What gotchas are likely from installing the gcc and gcc++ packages from Vector 6 into an older 5.8 or 5.9 install?

Are there other packages which should be updated?

=^_^=  Tigerwolf


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=^_^=  Tigerwolf

Running: Vector Linux 5.8 Standard   12-16-2006
bigpaws
Vectorian
****
Posts: 1857


« Reply #1 on: January 15, 2011, 08:01:40 pm »

Sounds like you have a challenge.

You can run multiple versons on gcc:

http://gcc.gnu.org/faq.html#multiple

You will invariably be running into a wall ... sooner or
later. I suspect sooner.

You need to either sandbox these machines or upgrade the
distro or machines or both. Perhaps LTSP or some form of it
will help.

Bigpaws
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pierce.jason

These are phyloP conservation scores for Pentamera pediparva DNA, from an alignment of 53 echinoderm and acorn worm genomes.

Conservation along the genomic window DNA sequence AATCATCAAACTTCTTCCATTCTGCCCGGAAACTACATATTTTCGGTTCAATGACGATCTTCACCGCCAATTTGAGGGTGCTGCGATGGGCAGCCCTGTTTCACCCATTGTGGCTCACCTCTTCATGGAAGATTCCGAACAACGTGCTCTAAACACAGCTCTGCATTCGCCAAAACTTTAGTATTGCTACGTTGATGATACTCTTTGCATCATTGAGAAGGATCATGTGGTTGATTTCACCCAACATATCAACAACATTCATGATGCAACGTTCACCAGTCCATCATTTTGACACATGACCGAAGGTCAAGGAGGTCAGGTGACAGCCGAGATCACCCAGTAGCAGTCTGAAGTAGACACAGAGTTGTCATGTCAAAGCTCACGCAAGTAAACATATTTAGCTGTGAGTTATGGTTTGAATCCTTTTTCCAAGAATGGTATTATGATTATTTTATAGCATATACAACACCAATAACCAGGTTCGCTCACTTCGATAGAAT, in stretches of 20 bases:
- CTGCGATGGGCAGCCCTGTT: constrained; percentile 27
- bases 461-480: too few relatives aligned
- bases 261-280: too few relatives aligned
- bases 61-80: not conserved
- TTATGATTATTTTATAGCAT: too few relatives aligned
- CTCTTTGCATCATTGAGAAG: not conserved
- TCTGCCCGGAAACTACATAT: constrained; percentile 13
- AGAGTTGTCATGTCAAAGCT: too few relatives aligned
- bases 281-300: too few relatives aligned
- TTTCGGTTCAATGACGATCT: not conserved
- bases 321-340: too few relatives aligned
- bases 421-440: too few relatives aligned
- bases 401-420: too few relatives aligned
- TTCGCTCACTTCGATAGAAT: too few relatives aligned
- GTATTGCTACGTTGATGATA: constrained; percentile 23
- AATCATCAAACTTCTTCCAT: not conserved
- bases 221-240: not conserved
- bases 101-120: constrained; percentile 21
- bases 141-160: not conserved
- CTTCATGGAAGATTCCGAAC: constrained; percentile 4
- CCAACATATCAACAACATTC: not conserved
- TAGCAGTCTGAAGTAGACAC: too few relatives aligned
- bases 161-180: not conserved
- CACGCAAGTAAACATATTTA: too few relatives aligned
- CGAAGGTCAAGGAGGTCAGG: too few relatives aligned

Packager
Vectorite
****
Posts: 250



« Reply #2 on: January 16, 2011, 12:31:04 am »

With something as old as 5.8, do you have security issues with other packages? Kernel, sudo, openssh, and (probably most of the major) ftpd have had fairly serious vulnerabilities since then.

I would look at archlinux (or gentoo), to examine how they implemented early dual-GCC support when 3.4 was first coming out.

The firefox that you're installing that requires 3.4... is this from source, or a binary archive? If the later, give a source install a shot.

You might not be aware, but the later GCC versios implement some nifty security features that can be automatically applied to code they compile. It can help reduce the risks imposed by exploits within the target code its self. So if you do end up needing to upgrade GCC or dual-version GCC... it might be worthwhile to recompile some of the more critical system components as well.

pierce.jason
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pierce.jason
Email: $(echo -e "moc\x2eliamg\x40nosaj.ecreip" | rev)
Tigerwolf
Vectorite
***
Posts: 152



« Reply #3 on: January 16, 2011, 09:29:33 am »